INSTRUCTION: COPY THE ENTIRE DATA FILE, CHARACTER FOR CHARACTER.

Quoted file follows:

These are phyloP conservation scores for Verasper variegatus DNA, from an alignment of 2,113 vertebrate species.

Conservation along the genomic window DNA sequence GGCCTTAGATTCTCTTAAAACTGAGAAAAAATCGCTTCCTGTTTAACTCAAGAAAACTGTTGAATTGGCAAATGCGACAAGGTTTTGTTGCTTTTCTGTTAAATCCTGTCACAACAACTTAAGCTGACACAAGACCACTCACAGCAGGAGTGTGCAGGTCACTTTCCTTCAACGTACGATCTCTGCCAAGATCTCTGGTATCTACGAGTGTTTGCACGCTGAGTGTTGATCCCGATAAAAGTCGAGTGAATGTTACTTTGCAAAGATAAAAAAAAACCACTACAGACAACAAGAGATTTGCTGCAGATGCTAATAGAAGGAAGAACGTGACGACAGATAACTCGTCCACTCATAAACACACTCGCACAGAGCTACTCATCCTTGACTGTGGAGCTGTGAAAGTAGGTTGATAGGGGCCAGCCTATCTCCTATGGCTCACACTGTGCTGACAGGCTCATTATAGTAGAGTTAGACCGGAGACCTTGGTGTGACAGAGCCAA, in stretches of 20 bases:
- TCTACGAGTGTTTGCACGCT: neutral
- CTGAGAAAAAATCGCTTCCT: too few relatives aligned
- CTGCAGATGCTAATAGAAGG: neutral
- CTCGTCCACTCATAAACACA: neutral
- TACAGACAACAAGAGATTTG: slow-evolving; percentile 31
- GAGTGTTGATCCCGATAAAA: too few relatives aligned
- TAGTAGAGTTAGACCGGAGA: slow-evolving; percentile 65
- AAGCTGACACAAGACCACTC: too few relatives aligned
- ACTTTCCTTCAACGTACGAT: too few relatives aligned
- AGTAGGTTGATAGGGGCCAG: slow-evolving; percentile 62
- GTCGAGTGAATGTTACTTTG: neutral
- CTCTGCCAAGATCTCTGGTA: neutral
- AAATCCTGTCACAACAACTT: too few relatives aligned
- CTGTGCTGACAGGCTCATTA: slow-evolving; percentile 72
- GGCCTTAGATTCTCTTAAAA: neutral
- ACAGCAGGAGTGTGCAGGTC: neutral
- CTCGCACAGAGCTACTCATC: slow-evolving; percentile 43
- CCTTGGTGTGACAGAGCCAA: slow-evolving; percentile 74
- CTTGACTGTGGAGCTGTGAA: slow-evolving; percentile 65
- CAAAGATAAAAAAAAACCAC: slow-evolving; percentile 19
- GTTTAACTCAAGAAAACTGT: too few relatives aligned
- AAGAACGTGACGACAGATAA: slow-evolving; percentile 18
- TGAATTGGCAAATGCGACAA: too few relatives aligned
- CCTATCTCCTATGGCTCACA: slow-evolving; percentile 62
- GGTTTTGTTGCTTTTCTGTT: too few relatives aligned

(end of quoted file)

These are phyloP conservation scores for Verasper variegatus DNA, from an alignment of 2,113 vertebrate species.

Conservation along the genomic window DNA sequence GGCCTTAGATTCTCTTAAAACTGAGAAAAAATCGCTTCCTGTTTAACTCAAGAAAACTGTTGAATTGGCAAATGCGACAAGGTTTTGTTGCTTTTCTGTTAAATCCTGTCACAACAACTTAAGCTGACACAAGACCACTCACAGCAGGAGTGTGCAGGTCACTTTCCTTCAACGTACGATCTCTGCCAAGATCTCTGGTATCTACGAGTGTTTGCACGCTGAGTGTTGATCCCGATAAAAGTCGAGTGAATGTTACTTTGCAAAGATAAAAAAAAACCACTACAGACAACAAGAGATTTGCTGCAGATGCTAATAGAAGGAAGAACGTGACGACAGATAACTCGTCCACTCATAAACACACTCGCACAGAGCTACTCATCCTTGACTGTGGAGCTGTGAAAGTAGGTTGATAGGGGCCAGCCTATCTCCTATGGCTCACACTGTGCTGACAGGCTCATTATAGTAGAGTTAGACCGGAGACCTTGGTGTGACAGAGCCAA, in stretches of 20 bases:
- TCTACGAGTGTTTGCACGCT: neutral
- CTGAGAAAAAATCGCTTCCT: too few relatives aligned
- CTGCAGATGCTAATAGAAGG: neutral
- CTCGTCCACTCATAAACACA: neutral
- TACAGACAACAAGAGATTTG: slow-evolving; percentile 31
- GAGTGTTGATCCCGATAAAA: too few relatives aligned
- TAGTAGAGTTAGACCGGAGA: slow-evolving; percentile 65
- AAGCTGACACAAGACCACTC: too few relatives aligned
- ACTTTCCTTCAACGTACGAT: too few relatives aligned
- AGTAGGTTGATAGGGGCCAG: slow-evolving; percentile 62
- GTCGAGTGAATGTTACTTTG: neutral
- CTCTGCCAAGATCTCTGGTA: neutral
- AAATCCTGTCACAACAACTT: too few relatives aligned
- CTGTGCTGACAGGCTCATTA: slow-evolving; percentile 72
- GGCCTTAGATTCTCTTAAAA: neutral
- ACAGCAGGAGTGTGCAGGTC: neutral
- CTCGCACAGAGCTACTCATC: slow-evolving; percentile 43
- CCTTGGTGTGACAGAGCCAA: slow-evolving; percentile 74
- CTTGACTGTGGAGCTGTGAA: slow-evolving; percentile 65
- CAAAGATAAAAAAAAACCAC: slow-evolving; percentile 19
- GTTTAACTCAAGAAAACTGT: too few relatives aligned
- AAGAACGTGACGACAGATAA: slow-evolving; percentile 18
- TGAATTGGCAAATGCGACAA: too few relatives aligned
- CCTATCTCCTATGGCTCACA: slow-evolving; percentile 62
- GGTTTTGTTGCTTTTCTGTT: too few relatives aligned